The search for a Parkinson’s disease biomarker
Our A Closer Look blog is designed to educate, inform, and inspire you through a variety of topics and insights about Parkinson’s disease (PD). One way we do that is through our Interview with APDA Researchers series within this blog so you can get a closer look at some of the dedicated APDA-funded researchers who are working tirelessly to understand this disease.
Today we introduce you to Dr. Mohammad Shahnawaz, Assistant Professor of Neurology at the University of Texas Health Science Center at Houston. His current research focuses on identifying the underlying mechanisms that cause Parkinson’s disease and other neurodegenerative disorders, and developing early biomarkers for these diseases.
Q: What is the overarching goal of your research? What do you hope to find out?
A: Alzheimer’s disease (AD) and Parkinson’s disease (PD) are the two most common neurodegenerative disorders in which normal proteins misfold and build up in the brain in the form of aggregates or clumps. These protein clumps interfere with the normal functioning of the brain cells, eventually causing cell death. The process of misfolding is believed to start years or decades before the appearance of clinical symptoms of AD or PD. Interestingly, these misfolded proteins can also be found in body fluids such as cerebrospinal fluid (CSF) and blood, before clinical symptoms develop, and therefore may be able to be used as biomarkers for early diagnosis of these diseases. However, despite extensive research, there is no reliable laboratory test available yet that can detect these abnormal proteins in body fluids.
My current research goal is to detect misfolded proteins in blood so that a non-invasive and low-cost diagnostic test can be developed for these diseases. Furthermore, I am trying to understand the molecular mechanisms by which these misfolded protein clumps contribute to cell death. I am exploring the pathological functions of misfolded proteins that are isolated from the brains of patients with AD and PD. I hope my research findings will not only help in the development of early blood-based diagnostic tests for these diseases, but will also help us understand the important roles abnormal proteins play in these diseases.
For a while now, I have been fascinated by the intriguing features of a group of diseases known as prion diseases. In this set of diseases, it is thought that misfolded proteins convert normal proteins to abnormal forms to cause disease. Now, some research suggests that this phenomenon is responsible for the protein misfolding of AD and PD as well, highlighting the importance of abnormal proteins as potential biomarkers and the role they play in these diseases.
Q: Could you describe how you perform your studies?
A: The quantities of abnormal proteins present in body fluids that we are trying to detect are too low to be detected effectively and reliably by currently available methods. For that reason, we have adapted a test called the Protein Misfolding Cyclic Amplification (PMCA) assay in our laboratory, which has long been used for detecting abnormal proteins associated with prion diseases. In a PMCA assay, a sample of either blood or CSF, that may or may not contain misfolded proteins, is mixed with normal proteins in defined experimental conditions. We then monitor whether the misfolded protein causes the normal protein to misfold, which can be easily detected using fluorescent dye.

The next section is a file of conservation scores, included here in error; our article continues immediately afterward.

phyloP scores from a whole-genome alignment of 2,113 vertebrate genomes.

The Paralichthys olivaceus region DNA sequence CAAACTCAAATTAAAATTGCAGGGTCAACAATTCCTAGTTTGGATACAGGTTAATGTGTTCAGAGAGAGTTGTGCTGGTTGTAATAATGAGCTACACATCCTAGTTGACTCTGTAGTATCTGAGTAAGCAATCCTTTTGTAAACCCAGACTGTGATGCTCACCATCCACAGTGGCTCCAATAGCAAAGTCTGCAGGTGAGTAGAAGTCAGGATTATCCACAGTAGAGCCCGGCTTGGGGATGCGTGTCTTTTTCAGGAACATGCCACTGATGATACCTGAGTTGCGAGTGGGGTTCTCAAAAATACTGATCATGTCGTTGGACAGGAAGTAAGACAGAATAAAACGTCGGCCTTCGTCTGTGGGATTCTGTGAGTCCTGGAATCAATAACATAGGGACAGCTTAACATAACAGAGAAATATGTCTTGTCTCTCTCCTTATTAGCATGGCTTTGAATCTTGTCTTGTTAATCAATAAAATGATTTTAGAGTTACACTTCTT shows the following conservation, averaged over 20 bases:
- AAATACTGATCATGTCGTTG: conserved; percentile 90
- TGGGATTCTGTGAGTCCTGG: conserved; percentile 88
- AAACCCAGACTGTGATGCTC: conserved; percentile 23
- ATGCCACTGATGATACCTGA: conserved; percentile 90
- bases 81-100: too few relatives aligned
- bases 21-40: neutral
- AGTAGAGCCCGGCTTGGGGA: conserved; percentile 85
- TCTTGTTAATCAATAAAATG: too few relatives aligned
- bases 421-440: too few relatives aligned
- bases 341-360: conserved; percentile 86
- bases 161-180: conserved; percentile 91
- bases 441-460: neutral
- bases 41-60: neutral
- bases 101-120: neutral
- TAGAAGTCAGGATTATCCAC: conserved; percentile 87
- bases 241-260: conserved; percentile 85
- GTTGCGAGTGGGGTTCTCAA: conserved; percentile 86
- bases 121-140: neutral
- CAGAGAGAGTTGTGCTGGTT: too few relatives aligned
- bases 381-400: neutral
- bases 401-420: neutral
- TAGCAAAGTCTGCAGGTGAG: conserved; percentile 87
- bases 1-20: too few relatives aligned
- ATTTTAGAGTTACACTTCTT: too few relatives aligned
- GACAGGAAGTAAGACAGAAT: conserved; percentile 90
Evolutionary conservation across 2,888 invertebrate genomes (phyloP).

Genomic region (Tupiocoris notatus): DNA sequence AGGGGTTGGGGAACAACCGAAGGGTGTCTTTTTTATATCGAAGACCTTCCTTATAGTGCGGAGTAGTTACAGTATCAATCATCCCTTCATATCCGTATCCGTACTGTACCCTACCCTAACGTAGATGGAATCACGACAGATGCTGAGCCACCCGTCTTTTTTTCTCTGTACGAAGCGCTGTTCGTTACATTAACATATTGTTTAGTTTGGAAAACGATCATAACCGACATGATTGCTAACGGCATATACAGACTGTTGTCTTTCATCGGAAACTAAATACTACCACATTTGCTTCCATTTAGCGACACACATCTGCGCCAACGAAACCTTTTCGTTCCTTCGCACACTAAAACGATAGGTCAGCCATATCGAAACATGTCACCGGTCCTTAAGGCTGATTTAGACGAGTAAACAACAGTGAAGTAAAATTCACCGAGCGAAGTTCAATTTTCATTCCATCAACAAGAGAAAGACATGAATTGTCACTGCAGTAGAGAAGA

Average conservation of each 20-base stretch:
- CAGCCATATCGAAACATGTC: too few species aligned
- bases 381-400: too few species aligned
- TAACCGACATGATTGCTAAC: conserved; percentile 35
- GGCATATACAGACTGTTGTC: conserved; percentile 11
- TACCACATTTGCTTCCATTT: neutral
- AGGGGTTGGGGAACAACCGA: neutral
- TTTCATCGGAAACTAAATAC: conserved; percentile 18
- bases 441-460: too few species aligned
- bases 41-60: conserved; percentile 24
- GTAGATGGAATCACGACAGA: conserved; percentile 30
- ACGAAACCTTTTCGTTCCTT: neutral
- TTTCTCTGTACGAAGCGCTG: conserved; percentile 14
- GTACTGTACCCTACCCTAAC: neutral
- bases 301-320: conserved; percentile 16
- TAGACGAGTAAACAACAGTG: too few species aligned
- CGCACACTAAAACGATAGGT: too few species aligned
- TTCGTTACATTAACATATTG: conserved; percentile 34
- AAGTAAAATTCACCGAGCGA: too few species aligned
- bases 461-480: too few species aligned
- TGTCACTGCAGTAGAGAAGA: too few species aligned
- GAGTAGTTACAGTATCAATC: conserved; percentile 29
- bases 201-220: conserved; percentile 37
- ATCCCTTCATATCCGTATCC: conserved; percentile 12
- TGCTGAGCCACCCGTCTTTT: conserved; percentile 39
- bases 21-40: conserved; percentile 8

Q: Can you tell us a little bit about what you have found out so far?
A: Recently, using the PMCA assay, we have been able to detect small amounts of abnormal protein in cerebrospinal fluid (CSF) samples from patients clinically diagnosed with AD and PD, with high sensitivity and specificity. There is more misfolded protein in CSF than in blood, which makes it easier to use for detection. However, the collection of CSF is more invasive than a blood test (CSF samples are obtained via a needle inserted into the fluid surrounding the spinal nerves that emerge from the bottom of the spinal cord). We are currently testing several different approaches in our laboratory to figure out how to perform these tests successfully in blood.
Q: What fuels your passion for neurodegenerative disease research?
A: My research is a great opportunity for me to make valuable contributions to the understanding of these diseases by developing early diagnostic tests and by exploring the roles of abnormal proteins. I truly believe that early diagnosis means better treatment and better disease management.
Tips & Takeaways:
- Important PD research is constantly taking place across the APDA network.
- Shahnawaz is a recipient of an APDA research grant for the 2019-2020 academic year. Read more about all of the current research APDA is funding.
- His research is largely focused on creating a non-invasive and low-cost blood-based diagnostic test for PD.
- We are only able to fund this research because we receive donations from dedicated people like you. If you would like to support this critical work, please consider making a donation